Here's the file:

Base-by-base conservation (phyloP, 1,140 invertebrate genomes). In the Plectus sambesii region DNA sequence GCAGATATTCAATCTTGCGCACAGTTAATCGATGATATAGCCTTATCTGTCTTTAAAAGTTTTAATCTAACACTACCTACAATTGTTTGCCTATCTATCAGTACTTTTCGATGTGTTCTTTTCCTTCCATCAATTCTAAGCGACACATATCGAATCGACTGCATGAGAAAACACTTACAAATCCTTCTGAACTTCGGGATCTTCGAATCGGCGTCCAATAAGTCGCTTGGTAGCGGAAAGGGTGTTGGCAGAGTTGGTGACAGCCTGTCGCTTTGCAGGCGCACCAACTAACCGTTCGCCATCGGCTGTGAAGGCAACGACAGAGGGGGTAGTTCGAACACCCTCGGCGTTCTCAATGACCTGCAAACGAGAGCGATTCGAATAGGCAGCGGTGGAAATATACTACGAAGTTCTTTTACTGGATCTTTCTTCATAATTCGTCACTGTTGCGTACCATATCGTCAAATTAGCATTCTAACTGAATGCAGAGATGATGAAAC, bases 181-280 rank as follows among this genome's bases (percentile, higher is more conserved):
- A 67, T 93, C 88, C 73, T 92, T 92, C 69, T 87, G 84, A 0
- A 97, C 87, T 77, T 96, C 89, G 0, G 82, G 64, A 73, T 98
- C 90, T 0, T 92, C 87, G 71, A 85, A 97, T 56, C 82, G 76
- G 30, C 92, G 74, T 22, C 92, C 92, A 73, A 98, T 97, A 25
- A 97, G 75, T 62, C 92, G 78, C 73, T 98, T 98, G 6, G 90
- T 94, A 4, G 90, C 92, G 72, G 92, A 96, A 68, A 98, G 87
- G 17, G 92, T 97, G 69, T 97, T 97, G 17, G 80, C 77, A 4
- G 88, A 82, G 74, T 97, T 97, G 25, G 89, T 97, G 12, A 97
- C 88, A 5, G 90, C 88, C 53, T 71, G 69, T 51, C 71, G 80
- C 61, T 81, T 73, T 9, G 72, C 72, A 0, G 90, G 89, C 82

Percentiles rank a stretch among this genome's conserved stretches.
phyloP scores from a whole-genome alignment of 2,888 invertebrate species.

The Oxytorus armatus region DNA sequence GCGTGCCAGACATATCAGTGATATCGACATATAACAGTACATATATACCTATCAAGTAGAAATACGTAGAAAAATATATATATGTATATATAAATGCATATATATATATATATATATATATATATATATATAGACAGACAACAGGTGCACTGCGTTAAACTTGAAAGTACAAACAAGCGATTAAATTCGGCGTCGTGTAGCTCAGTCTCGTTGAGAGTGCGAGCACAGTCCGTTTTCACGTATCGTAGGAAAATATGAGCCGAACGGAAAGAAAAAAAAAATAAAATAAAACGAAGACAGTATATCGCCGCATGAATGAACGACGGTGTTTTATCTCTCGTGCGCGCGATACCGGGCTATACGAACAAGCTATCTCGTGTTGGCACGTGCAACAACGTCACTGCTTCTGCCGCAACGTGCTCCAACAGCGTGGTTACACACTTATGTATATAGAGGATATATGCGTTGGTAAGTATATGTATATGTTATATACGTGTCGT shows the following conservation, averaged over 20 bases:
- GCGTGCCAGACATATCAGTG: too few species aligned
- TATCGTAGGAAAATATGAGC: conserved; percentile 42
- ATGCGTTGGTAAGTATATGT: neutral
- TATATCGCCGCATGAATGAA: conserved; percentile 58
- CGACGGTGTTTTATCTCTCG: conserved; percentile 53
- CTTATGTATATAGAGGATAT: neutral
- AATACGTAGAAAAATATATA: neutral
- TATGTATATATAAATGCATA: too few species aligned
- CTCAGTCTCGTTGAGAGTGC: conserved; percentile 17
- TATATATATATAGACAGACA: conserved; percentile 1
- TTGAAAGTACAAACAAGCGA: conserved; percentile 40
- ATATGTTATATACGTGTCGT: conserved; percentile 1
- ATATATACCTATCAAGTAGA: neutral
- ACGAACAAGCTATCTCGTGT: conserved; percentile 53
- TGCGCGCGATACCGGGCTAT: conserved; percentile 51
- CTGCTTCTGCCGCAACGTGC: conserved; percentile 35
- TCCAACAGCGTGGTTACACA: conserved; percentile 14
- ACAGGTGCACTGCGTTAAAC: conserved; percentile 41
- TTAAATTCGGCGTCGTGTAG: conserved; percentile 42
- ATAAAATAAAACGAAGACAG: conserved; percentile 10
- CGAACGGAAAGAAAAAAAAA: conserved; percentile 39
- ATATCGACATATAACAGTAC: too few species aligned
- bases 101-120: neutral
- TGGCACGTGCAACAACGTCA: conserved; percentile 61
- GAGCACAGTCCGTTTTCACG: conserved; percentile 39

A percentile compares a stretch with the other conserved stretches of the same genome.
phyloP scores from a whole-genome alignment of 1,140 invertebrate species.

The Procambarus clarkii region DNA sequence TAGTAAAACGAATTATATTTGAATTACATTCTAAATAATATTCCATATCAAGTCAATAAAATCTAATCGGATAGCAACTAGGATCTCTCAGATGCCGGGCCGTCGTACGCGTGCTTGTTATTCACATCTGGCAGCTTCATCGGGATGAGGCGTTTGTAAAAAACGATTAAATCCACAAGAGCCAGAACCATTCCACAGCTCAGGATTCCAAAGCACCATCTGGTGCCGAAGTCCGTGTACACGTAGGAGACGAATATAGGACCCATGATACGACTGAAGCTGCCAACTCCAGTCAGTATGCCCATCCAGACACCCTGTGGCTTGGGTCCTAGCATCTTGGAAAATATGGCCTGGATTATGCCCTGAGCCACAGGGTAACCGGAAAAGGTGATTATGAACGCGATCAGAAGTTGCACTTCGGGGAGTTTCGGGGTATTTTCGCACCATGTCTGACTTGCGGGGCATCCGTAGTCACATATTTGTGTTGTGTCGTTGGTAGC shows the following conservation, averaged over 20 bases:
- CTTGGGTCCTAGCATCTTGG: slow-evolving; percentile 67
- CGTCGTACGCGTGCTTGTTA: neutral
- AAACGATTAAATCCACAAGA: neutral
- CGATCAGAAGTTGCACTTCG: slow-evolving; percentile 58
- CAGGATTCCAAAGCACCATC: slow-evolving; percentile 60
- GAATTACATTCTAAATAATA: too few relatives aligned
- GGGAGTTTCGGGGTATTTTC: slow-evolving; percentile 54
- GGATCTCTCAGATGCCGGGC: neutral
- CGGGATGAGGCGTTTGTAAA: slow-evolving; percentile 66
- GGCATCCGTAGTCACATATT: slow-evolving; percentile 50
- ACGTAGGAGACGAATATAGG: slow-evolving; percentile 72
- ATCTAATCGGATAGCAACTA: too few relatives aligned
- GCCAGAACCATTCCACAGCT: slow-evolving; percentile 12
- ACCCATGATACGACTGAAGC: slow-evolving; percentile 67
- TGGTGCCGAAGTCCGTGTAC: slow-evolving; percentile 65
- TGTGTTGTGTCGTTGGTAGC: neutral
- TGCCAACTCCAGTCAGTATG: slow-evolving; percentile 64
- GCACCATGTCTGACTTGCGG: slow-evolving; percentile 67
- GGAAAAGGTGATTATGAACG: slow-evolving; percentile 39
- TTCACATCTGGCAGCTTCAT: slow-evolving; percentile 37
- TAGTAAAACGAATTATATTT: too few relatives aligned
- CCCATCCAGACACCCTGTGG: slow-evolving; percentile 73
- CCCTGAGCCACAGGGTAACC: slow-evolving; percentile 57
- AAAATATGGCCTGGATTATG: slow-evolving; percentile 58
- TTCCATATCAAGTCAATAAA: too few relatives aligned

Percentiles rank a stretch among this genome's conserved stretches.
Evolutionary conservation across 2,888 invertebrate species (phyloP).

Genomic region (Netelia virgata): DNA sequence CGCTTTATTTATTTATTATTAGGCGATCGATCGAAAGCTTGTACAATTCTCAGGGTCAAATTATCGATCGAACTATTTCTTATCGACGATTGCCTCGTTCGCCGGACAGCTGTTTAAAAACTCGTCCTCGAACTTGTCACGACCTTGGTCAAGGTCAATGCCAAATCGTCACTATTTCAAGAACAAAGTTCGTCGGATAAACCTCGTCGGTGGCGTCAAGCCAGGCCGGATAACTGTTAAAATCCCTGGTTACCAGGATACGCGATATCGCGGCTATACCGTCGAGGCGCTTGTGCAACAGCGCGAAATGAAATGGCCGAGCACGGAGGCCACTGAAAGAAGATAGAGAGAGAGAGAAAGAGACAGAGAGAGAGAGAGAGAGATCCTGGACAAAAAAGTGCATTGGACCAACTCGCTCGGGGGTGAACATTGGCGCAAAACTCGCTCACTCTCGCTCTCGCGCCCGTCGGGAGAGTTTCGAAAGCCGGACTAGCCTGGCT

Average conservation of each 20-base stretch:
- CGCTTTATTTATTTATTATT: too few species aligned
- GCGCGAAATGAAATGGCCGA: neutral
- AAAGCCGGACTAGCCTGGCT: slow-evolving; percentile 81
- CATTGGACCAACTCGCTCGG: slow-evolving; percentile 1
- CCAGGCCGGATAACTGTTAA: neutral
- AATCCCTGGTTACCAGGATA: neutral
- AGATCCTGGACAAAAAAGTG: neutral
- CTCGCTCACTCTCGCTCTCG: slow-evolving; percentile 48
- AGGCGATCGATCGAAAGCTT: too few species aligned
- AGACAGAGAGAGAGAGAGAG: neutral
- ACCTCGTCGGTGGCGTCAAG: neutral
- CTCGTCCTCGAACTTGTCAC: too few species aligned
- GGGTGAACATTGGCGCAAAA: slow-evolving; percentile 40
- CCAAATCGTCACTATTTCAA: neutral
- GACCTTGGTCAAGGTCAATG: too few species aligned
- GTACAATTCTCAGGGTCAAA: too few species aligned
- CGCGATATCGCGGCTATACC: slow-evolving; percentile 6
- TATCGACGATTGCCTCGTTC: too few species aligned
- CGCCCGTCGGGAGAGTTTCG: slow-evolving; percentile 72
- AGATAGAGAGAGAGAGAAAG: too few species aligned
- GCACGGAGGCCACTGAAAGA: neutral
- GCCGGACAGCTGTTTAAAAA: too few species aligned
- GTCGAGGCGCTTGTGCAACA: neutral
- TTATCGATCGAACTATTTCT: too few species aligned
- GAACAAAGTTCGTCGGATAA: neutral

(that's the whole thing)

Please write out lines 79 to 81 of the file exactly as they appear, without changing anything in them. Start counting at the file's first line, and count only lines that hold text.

- CTCGCTCACTCTCGCTCTCG: slow-evolving; percentile 48
- AGGCGATCGATCGAAAGCTT: too few species aligned
- AGACAGAGAGAGAGAGAGAG: neutral